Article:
People who want to address problems like sickness, poverty, hopelessness, and confusion are champions. Your goal as an non-profit is to show champions how they can address the big problems by connecting to your mission (the solution to those problems). When you can do that donations will become a natural step.
The issue is that connecting champions to your mission is not as simple as asking for a donation. When you jump straight into asking people to help you, “you” become the focus and not the big problems. When “you” are the focus champions can not see why your mission is important because the problems are hidden from view.
To achieve your mission you need to speak about the problems and the solutions not your needs.
Lets say Tom the non-profit advocate needs to raise money for affordable housing. He has been going to his friends and saying,
“Hey guys, I need your help. I’m are trying to help the homeless find affordable homes. Your gift would really help me. If you can give just $50 dollars you can have a cool teeshirt or inspirational book too.”
I do not think any of Tom’s friends are going to give. Here is where Tom has gone wrong:
- Tom is focusing on Tom’s problem. He says, “I need your help” and “I’m are trying”. Tom seems to be doing fine from what his friends can see. Tom started off all about Tom. It was not until later that he got to the point and said, “help the homeless find affordable homes.” But, Tom goofed again. He did not ask his friends to help the homeless he asked his friends to help “him”.
- Tom completely skips the how the affordable solve the homelessness problem. In fact he said, “Your gift would really help me.” I fact, it sounds like Tom is the solution.
- Tom is also missing how giving will make an impact. What will a gift even do?
- At the end Tom tries a gimmick to sweeten the deal. No free teeshirt or book is going to attract his friends. In fact if his friends are true champions a free teeshirt is unattractive. What is the purpose of the teeshirt?
No number of words are going to help Tom because he has made his message all about “Tom” and what Tom is doing. Tom needs to tell a different story. Tom needs to know “The Big 3”.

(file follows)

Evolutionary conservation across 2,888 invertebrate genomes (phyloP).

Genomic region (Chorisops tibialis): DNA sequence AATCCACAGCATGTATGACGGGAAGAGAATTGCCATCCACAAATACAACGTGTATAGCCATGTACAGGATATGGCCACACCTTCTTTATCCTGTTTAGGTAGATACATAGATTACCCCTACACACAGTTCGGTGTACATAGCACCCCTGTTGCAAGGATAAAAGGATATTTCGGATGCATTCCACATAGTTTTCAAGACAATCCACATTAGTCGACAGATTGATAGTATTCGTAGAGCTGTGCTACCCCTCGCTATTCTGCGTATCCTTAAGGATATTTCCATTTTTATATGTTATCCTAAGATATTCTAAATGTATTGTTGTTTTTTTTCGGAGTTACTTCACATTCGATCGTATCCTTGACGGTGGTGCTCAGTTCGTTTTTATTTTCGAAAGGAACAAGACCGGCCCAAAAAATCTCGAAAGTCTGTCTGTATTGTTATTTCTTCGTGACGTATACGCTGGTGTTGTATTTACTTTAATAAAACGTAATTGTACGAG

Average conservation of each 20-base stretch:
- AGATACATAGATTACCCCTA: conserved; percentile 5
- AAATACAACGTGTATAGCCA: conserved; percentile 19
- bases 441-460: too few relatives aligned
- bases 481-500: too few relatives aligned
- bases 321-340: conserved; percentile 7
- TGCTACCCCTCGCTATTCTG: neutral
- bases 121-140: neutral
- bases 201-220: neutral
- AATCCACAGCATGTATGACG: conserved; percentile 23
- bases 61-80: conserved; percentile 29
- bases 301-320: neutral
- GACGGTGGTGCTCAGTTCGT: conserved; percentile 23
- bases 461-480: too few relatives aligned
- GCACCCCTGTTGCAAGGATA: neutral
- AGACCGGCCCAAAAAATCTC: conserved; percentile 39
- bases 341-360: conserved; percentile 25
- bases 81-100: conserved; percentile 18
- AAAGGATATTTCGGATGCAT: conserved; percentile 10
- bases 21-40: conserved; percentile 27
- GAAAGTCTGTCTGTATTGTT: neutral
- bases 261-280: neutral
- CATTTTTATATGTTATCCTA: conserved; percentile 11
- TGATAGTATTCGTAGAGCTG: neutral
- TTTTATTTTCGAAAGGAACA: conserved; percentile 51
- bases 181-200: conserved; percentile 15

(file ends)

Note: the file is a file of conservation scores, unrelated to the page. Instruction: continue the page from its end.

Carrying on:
The Big 3
To communicate his mission effectively and rally champions Tom needs to communicate “The Big 3”.
- The problem your are solving with a champion. At deepest level this is “why” someone should care and “why” you care. The problem is anything a person wants to champion over: hunger, poverty, hopelessness, or confusion.
- The solution to that problem. I call the solutions the “wells” you are digging for the thirsty. The “wells” are the “tools” and “how” of your mission.
- The impact champions make. Impact is “what” change you are making when the solution is delivered. A solid impact is communicated through telling the story of the lives changed by the solution.
Here is the framework:
- Problem = Why care.
- Solution = Tools and how.
- Impact = What changes.
The simplest way for Tom to communicate “The Big 3” is by crafting a one paragraph message, or story, he can share with anyone. Once Tom has that message he can begin to use it anywhere. On his website, campaigns, social media, conversations, or emails.
Lets help Tom out and create a message we can share with him that uses “The Big 3”.
The first part of your message should be focused on the problem you are solving. For Tom you need to focus on homelessness . To explain the problem effectively:
- You need to create a connection between the champion and the needy. Invoking empathy is the best tool to create that connection.
- Be clear about the actual problem. Make the problem practical. Do not get too fancy. Communicate the problem in tangible terms.
You might write,
“Life without a home is hard to imagine but many people do not have a place to call home.”